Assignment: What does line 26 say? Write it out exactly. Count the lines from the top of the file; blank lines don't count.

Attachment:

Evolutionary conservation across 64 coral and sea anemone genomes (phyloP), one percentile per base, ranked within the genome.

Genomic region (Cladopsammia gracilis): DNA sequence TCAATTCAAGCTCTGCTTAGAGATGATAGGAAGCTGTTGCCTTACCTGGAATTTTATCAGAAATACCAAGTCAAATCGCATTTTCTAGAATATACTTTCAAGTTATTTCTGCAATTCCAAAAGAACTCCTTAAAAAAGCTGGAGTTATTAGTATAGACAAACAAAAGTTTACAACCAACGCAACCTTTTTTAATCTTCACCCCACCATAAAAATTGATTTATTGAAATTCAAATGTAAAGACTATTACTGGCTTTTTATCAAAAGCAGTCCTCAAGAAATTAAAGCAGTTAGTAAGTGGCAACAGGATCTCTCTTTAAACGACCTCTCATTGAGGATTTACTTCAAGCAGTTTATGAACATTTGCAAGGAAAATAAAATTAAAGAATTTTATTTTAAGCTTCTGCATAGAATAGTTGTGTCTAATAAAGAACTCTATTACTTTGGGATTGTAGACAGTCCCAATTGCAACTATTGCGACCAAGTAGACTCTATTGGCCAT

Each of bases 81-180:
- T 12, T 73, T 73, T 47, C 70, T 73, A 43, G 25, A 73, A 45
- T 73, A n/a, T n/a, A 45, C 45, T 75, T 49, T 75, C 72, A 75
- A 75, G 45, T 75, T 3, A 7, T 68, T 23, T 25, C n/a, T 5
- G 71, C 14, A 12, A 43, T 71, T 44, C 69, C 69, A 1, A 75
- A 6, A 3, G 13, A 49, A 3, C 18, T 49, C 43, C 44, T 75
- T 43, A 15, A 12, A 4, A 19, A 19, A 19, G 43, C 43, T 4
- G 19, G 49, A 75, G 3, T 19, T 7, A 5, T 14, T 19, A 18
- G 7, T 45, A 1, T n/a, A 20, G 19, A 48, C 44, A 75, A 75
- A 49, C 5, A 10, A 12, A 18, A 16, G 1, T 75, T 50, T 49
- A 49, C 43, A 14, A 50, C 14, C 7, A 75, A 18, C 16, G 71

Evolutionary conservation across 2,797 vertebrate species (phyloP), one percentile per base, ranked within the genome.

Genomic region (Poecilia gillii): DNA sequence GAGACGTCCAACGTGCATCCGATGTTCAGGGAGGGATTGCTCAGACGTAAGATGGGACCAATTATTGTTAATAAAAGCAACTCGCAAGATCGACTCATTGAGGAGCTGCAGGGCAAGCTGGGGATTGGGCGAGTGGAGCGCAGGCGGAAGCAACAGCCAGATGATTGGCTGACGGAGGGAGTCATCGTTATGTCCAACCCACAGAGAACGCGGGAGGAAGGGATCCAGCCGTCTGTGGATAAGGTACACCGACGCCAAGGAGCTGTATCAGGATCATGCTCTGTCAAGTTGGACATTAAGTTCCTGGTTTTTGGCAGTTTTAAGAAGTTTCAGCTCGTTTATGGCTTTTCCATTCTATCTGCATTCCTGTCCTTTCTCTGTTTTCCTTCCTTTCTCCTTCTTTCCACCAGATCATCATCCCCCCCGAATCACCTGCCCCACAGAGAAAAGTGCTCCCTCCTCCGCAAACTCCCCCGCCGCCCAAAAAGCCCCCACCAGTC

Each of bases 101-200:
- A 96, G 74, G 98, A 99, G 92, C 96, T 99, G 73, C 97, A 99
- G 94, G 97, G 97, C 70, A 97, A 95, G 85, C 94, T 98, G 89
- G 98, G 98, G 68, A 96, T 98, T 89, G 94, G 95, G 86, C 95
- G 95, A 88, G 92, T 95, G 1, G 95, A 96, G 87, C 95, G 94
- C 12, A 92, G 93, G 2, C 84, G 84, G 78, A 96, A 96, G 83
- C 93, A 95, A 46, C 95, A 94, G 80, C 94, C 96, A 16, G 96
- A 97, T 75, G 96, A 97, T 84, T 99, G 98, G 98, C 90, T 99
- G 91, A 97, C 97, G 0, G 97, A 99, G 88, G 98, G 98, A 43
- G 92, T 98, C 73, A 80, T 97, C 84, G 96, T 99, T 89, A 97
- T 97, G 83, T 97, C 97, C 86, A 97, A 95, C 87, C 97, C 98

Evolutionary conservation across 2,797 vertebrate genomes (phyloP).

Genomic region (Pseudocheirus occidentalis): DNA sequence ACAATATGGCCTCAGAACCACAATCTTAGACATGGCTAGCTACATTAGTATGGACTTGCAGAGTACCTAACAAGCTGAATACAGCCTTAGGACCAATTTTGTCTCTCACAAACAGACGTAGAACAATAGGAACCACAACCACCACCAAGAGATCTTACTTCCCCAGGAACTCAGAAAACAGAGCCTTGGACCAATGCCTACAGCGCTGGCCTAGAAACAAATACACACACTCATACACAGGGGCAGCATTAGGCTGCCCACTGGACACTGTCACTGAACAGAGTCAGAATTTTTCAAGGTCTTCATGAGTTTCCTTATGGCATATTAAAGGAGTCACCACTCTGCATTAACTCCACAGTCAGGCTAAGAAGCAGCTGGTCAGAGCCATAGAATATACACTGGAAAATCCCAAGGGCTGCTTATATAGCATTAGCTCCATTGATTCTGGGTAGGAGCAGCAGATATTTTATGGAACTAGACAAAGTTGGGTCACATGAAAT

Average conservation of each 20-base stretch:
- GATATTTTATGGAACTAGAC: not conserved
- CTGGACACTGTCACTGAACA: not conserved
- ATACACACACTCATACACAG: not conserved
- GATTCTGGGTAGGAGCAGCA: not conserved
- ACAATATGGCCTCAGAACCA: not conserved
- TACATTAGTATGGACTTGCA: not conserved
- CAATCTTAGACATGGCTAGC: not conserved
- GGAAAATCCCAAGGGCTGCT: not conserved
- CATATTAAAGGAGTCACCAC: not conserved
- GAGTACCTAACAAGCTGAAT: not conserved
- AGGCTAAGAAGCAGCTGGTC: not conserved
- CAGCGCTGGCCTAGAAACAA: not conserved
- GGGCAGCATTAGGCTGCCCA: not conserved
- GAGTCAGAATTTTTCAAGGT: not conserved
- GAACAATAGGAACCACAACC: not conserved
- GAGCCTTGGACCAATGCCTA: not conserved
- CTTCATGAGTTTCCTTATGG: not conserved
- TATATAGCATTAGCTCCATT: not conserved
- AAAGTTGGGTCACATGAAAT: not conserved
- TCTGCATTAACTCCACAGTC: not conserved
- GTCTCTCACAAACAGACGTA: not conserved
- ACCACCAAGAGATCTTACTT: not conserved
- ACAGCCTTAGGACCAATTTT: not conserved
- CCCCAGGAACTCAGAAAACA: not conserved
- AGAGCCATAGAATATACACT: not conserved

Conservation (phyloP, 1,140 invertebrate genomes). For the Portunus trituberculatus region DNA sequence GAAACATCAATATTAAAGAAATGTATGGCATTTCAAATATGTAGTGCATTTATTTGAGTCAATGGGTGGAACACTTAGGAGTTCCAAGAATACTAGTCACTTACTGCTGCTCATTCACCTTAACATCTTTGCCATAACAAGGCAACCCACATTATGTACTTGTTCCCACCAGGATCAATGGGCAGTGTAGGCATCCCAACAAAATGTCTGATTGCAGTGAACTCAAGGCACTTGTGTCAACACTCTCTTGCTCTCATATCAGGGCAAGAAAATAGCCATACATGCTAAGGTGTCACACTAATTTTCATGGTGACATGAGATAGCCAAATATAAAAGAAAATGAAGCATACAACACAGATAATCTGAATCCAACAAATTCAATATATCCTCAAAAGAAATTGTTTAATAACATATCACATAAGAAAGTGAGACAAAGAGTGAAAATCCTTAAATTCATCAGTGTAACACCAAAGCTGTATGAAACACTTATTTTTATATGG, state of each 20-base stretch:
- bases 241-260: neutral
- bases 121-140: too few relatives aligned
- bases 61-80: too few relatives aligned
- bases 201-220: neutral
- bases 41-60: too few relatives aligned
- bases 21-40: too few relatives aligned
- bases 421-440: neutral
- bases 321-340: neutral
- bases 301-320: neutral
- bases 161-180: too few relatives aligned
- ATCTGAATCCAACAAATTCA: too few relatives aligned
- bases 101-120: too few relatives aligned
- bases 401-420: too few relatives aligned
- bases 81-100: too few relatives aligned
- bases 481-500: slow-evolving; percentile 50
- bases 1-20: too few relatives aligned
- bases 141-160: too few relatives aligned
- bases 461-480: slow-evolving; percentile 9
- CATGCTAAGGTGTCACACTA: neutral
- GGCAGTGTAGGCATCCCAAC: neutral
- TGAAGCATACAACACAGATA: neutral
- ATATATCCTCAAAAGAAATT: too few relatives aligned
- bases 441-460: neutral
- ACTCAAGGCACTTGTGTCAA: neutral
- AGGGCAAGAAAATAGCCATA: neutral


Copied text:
- T 97, G 83, T 97, C 97, C 86, A 97, A 95, C 87, C 97, C 98